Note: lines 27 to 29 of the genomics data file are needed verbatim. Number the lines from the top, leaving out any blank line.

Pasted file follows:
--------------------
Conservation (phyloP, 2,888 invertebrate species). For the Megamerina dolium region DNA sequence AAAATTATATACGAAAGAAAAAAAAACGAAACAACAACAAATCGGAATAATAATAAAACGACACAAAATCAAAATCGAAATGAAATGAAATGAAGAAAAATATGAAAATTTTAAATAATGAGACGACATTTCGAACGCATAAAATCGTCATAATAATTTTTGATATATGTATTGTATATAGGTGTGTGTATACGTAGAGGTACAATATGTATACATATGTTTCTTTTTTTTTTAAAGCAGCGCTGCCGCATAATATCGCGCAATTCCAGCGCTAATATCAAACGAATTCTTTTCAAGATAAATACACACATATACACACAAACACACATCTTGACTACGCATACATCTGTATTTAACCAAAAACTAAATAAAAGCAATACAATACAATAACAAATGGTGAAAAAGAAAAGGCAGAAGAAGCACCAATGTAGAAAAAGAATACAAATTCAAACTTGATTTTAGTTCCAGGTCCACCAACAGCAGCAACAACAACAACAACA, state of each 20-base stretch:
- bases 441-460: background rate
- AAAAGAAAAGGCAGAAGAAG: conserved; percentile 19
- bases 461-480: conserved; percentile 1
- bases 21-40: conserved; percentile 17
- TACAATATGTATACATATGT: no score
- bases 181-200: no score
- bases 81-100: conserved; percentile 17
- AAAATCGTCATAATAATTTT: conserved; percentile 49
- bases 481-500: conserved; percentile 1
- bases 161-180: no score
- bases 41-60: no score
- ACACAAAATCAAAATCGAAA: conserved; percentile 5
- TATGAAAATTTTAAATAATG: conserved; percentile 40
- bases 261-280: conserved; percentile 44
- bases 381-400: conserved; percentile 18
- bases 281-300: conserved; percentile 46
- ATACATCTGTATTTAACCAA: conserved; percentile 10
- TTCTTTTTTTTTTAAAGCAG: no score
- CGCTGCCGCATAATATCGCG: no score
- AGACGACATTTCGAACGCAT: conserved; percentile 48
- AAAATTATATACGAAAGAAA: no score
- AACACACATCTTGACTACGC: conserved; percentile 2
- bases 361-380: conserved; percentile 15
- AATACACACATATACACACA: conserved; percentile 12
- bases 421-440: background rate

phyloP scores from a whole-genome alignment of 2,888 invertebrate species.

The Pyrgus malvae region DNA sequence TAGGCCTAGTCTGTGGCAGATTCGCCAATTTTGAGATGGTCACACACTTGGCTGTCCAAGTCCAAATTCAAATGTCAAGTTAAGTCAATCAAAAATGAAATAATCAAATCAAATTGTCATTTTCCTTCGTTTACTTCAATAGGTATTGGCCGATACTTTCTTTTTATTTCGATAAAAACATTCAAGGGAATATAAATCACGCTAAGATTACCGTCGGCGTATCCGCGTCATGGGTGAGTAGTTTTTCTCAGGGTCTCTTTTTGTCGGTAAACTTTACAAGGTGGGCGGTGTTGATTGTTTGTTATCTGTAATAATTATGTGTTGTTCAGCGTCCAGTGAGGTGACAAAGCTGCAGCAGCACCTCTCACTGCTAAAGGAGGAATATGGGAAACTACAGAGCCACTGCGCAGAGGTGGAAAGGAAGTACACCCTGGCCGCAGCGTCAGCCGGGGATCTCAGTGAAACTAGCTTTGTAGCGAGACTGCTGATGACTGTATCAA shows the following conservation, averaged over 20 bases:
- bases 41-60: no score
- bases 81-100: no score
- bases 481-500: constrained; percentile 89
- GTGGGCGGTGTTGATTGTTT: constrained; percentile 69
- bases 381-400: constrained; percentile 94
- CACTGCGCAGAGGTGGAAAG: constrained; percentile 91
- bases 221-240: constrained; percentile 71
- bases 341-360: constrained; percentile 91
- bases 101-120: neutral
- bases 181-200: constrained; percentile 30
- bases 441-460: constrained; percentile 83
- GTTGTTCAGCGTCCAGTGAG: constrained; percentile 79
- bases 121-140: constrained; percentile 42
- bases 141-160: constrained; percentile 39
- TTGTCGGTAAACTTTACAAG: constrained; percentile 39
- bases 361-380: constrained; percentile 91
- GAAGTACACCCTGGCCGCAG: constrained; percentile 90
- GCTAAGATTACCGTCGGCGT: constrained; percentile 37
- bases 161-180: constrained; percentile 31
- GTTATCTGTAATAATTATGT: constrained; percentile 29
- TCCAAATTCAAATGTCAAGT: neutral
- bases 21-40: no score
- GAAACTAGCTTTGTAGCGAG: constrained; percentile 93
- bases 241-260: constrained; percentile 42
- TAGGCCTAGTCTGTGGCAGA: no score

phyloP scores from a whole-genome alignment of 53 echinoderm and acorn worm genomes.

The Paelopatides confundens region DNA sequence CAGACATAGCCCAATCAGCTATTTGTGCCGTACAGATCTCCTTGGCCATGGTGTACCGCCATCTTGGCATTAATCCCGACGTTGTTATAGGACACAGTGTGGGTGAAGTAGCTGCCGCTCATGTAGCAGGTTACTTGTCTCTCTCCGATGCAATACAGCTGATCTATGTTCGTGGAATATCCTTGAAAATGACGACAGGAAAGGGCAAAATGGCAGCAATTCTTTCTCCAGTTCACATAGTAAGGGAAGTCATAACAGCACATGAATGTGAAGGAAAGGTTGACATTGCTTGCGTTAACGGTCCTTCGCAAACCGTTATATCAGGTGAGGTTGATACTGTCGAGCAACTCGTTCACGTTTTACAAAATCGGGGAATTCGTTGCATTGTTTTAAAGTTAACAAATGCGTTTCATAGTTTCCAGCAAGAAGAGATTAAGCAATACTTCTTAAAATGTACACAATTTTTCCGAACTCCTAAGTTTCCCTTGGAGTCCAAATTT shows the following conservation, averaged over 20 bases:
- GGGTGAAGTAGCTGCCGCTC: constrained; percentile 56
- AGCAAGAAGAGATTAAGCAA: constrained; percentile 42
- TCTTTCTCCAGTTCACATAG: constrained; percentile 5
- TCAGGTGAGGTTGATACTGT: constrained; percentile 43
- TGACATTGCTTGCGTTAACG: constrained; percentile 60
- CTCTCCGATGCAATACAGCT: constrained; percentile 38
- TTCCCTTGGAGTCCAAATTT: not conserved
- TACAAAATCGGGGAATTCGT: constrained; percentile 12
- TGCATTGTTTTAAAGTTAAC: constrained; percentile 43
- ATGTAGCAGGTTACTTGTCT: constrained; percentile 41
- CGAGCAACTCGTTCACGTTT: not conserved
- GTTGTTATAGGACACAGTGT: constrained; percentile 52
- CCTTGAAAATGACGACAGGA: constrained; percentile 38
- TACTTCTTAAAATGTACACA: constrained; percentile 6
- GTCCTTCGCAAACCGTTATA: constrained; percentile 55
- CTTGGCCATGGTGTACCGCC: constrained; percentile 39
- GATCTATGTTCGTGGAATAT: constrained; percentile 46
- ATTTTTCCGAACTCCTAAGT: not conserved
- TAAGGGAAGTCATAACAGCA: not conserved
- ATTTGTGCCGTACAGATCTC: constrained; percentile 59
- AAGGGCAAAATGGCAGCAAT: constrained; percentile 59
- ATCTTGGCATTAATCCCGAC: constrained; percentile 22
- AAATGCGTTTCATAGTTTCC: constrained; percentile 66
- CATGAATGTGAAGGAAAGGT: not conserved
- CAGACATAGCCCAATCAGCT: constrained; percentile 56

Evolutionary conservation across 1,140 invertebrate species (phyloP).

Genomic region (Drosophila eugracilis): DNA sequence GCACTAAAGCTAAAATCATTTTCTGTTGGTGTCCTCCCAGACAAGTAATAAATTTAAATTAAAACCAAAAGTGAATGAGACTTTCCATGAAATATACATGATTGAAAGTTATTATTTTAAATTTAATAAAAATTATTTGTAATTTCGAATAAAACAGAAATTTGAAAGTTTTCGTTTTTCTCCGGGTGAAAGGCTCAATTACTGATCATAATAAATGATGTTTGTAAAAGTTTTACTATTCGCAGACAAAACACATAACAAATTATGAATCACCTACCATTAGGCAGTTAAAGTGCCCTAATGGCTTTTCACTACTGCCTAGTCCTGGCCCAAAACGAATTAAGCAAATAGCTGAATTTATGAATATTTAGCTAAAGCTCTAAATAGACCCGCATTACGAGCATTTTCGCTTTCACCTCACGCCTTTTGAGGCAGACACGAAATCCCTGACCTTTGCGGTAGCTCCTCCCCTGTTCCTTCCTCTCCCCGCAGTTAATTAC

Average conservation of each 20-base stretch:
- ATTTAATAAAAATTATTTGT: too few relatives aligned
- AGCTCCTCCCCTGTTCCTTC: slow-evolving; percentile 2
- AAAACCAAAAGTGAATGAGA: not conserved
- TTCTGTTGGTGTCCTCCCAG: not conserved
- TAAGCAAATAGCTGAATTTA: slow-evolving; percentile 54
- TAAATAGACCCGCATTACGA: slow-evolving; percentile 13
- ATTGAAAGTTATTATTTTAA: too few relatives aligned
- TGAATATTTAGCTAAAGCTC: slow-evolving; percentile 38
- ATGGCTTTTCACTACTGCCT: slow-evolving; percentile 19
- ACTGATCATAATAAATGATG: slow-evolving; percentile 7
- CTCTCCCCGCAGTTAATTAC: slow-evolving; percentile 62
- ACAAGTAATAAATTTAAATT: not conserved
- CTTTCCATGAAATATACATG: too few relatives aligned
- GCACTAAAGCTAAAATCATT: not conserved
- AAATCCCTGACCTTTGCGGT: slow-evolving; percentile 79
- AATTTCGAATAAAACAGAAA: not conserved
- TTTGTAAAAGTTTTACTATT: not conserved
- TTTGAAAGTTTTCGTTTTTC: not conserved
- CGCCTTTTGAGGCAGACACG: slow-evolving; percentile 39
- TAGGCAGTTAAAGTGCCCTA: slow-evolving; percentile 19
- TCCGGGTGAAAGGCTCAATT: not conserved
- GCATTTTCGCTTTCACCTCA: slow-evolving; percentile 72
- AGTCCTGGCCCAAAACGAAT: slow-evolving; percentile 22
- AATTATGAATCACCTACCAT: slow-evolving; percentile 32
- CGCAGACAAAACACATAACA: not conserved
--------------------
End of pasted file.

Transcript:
phyloP scores from a whole-genome alignment of 2,888 invertebrate species.

The Pyrgus malvae region DNA sequence TAGGCCTAGTCTGTGGCAGATTCGCCAATTTTGAGATGGTCACACACTTGGCTGTCCAAGTCCAAATTCAAATGTCAAGTTAAGTCAATCAAAAATGAAATAATCAAATCAAATTGTCATTTTCCTTCGTTTACTTCAATAGGTATTGGCCGATACTTTCTTTTTATTTCGATAAAAACATTCAAGGGAATATAAATCACGCTAAGATTACCGTCGGCGTATCCGCGTCATGGGTGAGTAGTTTTTCTCAGGGTCTCTTTTTGTCGGTAAACTTTACAAGGTGGGCGGTGTTGATTGTTTGTTATCTGTAATAATTATGTGTTGTTCAGCGTCCAGTGAGGTGACAAAGCTGCAGCAGCACCTCTCACTGCTAAAGGAGGAATATGGGAAACTACAGAGCCACTGCGCAGAGGTGGAAAGGAAGTACACCCTGGCCGCAGCGTCAGCCGGGGATCTCAGTGAAACTAGCTTTGTAGCGAGACTGCTGATGACTGTATCAA shows the following conservation, averaged over 20 bases:
- bases 41-60: no score